National Cannabis Festival Policy Summit Underscores a Maturing Industry
By J.J. McCoy, Senior Managing Editor, New Frontier Data
On April 19, the second annual National Cannabis Festival Policy Summit convened at the Newseum in Washington, D.C., preceding the unofficial cannabis holiday of 4/20 celebrated the next day during the festival itself, which drew thousands to RFK Stadium.
The summit featured numerous speakers participating in a battery of panel discussions, with a general consensus predicting federal legalization of cannabis in the near future.
Capitol Hill politicians participated to various extents, with Rep. Jamie Raskin (D-Md.) delivering a keynote address, and videotaped messages provided from Senate Minority Leader Sen. Chuck Schumer (D-N.Y.), Sen. Elizabeth Warren (D-Mass.), Sen. Jeff Merkley (D-Ore.), Sen. Jacky Rosen (D-Nev.), Rep. Barbara Lee (D-Calif.), Rep. Charlie Crist (D-Fla.) and Rep. Lou Correa (D-Calif.). The event drew coverage both on C-SPAN (which recorded it) and Fox News.
“There’s a cross-party coalition on the issue of marijuana prohibition,” Raskin said, noting the like-minded interests of “libertarian Republicans” alongside the participating Democrats seeking to legalize cannabis, especially for medical use.
The conservative Republican and founder of Americans for Tax Reform, Grover Norquist, was joined by Democratic pollster Celinda Lake, and several journalists from The Boston Globe, The Atlantic, Reason, and other news organizations also appeared onstage throughout the daylong event.
In the summit’s concluding panel, New Frontier Data’s founder and CEO, Giadha Aguirre de Carcer, joined moderator Liz Crampton of Politico, Kayvan Khalatbari (partner with Denver Relief Consulting), Dr. Chanda Macias (CEO of Women Grow), and Bryan Riley (director of the National Taxpayer Association’s Free Trade Initiative), to discuss “The New Cash Crop: Can America Keep Up on Cannabis?”
Giadha Aguirre de Carcer explained how the U.S. is at risk of ceding first-mover advantages to both its Canadian neighbors to the north and Mexican neighbors to the south as they adopt full, nationwide legalization while the U.S. still debates federal policy and state-by-state consistency.
The panel further discussed how U.S. federal law still classifies cannabis as a Schedule I drug – the same as heroin – effectively limiting medical research, interstate commerce, and banking. Meanwhile, the United States denies border entry to professionals in the cannabis industry, hindering international trade and the free exchange of ideas by treating cannabis as a banned substance and people in the industry as drug traffickers.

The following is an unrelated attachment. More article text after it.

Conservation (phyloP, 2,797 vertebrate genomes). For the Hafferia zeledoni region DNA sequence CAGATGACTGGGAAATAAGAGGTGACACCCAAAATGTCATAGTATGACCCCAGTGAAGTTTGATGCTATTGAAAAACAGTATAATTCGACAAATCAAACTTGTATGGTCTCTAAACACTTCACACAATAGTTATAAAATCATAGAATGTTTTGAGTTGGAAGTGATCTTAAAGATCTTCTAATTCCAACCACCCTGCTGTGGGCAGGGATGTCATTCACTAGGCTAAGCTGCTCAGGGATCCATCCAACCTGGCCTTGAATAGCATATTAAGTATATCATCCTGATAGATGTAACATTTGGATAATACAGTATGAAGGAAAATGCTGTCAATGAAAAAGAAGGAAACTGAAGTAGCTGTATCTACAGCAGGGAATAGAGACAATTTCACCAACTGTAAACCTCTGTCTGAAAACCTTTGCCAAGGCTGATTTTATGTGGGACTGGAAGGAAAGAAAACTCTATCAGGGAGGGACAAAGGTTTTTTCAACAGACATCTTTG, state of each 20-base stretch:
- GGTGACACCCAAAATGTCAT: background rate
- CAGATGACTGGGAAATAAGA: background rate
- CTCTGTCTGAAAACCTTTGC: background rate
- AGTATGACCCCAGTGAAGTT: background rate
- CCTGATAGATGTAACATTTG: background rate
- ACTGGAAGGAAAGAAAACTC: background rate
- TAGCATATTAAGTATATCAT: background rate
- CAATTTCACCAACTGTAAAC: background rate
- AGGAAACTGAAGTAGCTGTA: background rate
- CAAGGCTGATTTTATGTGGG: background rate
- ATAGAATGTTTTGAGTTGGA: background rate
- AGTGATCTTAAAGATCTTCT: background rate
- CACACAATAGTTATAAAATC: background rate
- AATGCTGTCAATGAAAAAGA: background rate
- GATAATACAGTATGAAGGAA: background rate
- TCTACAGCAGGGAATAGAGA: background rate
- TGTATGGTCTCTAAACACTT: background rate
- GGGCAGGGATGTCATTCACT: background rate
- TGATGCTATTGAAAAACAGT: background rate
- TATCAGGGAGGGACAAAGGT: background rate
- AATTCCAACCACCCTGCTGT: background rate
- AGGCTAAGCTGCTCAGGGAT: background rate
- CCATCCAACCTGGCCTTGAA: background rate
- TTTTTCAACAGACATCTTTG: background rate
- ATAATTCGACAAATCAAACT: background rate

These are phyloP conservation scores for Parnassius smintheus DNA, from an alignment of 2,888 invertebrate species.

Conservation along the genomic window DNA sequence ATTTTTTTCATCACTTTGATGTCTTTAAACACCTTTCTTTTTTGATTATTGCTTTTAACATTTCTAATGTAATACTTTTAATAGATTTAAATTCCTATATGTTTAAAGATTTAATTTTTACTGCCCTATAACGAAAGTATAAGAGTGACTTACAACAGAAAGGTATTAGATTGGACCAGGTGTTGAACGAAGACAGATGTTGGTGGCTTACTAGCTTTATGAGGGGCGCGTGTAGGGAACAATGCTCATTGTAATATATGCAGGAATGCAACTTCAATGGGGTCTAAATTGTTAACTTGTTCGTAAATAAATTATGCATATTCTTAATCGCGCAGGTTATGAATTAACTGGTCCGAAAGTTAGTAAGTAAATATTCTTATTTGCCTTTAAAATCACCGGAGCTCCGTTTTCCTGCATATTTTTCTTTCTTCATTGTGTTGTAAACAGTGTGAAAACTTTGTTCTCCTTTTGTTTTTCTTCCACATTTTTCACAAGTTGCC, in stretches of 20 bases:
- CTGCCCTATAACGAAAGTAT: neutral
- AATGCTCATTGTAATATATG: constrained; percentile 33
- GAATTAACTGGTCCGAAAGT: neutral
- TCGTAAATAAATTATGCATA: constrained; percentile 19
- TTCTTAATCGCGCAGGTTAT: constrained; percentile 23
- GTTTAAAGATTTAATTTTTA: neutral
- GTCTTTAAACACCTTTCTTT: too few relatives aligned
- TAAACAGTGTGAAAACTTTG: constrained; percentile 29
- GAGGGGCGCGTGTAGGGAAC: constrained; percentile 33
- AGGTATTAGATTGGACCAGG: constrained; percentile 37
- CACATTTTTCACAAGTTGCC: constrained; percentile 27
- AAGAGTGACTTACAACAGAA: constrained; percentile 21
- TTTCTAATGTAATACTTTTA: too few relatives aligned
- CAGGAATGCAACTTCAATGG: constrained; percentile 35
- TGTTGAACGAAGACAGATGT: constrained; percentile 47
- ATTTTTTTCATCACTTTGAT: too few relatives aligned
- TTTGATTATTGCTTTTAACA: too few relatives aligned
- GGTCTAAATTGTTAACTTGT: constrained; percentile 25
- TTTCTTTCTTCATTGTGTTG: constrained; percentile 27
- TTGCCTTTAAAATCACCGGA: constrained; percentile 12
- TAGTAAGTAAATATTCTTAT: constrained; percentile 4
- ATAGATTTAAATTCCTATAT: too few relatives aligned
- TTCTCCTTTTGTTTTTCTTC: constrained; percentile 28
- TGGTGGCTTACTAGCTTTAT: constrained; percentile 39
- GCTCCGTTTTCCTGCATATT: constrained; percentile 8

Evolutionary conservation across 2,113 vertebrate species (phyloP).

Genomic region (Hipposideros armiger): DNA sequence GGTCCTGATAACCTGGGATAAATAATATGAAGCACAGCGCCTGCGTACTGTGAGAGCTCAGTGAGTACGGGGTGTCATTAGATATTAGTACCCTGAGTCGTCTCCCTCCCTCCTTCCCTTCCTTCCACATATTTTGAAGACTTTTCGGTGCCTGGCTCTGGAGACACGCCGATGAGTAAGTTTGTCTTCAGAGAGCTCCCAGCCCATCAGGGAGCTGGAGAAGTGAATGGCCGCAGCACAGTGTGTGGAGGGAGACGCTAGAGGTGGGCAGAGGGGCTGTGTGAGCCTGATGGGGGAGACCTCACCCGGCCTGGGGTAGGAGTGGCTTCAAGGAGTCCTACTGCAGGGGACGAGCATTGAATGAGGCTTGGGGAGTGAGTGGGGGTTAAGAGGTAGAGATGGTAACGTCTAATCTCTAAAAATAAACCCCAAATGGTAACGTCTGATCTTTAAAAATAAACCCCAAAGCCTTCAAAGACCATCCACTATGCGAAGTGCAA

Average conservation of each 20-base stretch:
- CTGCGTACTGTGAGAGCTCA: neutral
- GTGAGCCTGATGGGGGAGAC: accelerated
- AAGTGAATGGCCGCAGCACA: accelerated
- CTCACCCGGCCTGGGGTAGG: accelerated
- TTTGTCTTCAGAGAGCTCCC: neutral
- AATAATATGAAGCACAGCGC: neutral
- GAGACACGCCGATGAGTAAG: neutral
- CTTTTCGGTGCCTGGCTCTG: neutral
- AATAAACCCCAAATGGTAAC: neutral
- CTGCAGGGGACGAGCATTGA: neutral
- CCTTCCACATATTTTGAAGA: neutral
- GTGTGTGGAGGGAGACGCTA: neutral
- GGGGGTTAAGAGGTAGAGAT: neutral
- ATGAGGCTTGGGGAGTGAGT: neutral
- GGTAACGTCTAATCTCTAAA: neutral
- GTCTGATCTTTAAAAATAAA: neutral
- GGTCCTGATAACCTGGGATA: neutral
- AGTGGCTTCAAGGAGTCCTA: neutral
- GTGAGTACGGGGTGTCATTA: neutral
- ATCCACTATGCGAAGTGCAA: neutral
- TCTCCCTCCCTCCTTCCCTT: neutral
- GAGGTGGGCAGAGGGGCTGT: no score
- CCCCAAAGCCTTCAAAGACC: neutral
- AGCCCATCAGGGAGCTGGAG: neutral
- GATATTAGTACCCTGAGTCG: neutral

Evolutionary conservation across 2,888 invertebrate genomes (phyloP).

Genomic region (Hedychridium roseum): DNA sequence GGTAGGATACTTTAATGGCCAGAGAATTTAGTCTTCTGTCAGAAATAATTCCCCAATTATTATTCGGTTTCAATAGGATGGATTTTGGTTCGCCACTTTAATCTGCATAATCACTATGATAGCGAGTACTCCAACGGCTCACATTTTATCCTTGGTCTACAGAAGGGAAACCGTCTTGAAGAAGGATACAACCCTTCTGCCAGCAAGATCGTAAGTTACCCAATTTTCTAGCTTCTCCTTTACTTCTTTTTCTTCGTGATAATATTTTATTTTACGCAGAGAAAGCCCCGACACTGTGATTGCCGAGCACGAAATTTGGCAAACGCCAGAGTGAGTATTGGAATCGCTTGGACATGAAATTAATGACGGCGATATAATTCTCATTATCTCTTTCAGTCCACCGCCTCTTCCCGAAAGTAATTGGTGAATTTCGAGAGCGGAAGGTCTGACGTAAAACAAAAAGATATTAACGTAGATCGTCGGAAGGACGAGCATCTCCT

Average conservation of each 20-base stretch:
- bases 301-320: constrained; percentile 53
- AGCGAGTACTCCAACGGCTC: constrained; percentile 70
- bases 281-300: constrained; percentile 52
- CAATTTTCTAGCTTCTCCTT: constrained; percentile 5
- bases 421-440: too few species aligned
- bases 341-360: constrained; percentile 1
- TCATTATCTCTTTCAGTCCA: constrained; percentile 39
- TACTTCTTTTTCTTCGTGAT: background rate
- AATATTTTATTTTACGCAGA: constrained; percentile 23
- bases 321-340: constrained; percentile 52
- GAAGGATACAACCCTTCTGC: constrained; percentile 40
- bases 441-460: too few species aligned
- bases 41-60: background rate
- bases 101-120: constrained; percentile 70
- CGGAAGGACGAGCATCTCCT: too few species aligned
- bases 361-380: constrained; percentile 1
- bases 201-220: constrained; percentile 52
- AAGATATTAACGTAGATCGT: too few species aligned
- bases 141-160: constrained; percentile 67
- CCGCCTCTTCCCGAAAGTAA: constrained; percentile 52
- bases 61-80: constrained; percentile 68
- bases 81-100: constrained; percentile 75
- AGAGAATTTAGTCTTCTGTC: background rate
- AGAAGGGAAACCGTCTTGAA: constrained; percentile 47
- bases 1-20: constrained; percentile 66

Finally, the experts suggested, the United States would be better served by competing in the global cannabis industry and adopting standards and best practices through a consistent federal approach rather than by an uneven patchwork of state markets and regulations.
Likewise, in light of the 2018 Farm Bill, there is immediate urgency for clarity in federal policy regarding hemp and CBD.
“Hemp and CBD are certainly of great importance when it comes to the global market,” Aguirre de Carcer detailed, “and if the U.S. wants to participate in an active role in both the research and the trade that is occurring outside our borders, hemp and CBD must be looked at.”
John Kagia, New Frontier Data’s chief knowledge officer, led a presentation leading into a panel discussion themed “Staying Green: How Can Regulating the Cannabis Industry Help Protect the Environment?”
He shared findings from New Frontier Data’s forthcoming Global Cannabis Report: 2019 Industry Outlook, including how 263 million cannabis consumers worldwide are collectively spending an estimated $344 billion each year, with the legal market (currently accounting for less than $20 billion) being “the very tip of a very, very large iceberg.”
Brentin Mock, a staff writer at CityLab, moderated a four-member panel with Andrew Black, executive director of Sun+Earth Certified, Dr. Sweta Chakraborty, founder and principal of Adapt to Thrive, Winona LaDuke, founder of Winona’s Hemp, and Dr. Joseph Romm, author and climate-change expert for the Center for American Progress (and one of New Frontier Data’s corporate advisors).
They discussed some specific environmental and land-use regulations to allow for cannabis crop expansion while protecting the environment, along with describing some of the long-term effects of cannabis cultivation on the environment, and provenly successful agricultural practices which may be applied within the cannabis industry.
For example, they noted the environmental risks which commercial cannabis cultivation poses, and how — to deter development of industrial-scale outdoor grows — California law limits the scale of outdoor cannabis cultivation to 1 acre per parcel. However, that legislation presented new, unforeseen challenges by incentivizing more small cannabis grows which wind up being more widely dispersed, thereby raising more issues of forest fragmentation, stream modification or deviation, and soil erosion which can exacerbate negative environmental impacts.
In prefacing his remarks, Kagia also provided the day’s takeaway: “To think that we’re just a couple of blocks away from the Capitol, debating, discussing the future role of America in this emerging global cannabis economy, is a reflection of just how much things have changed in the past few years.”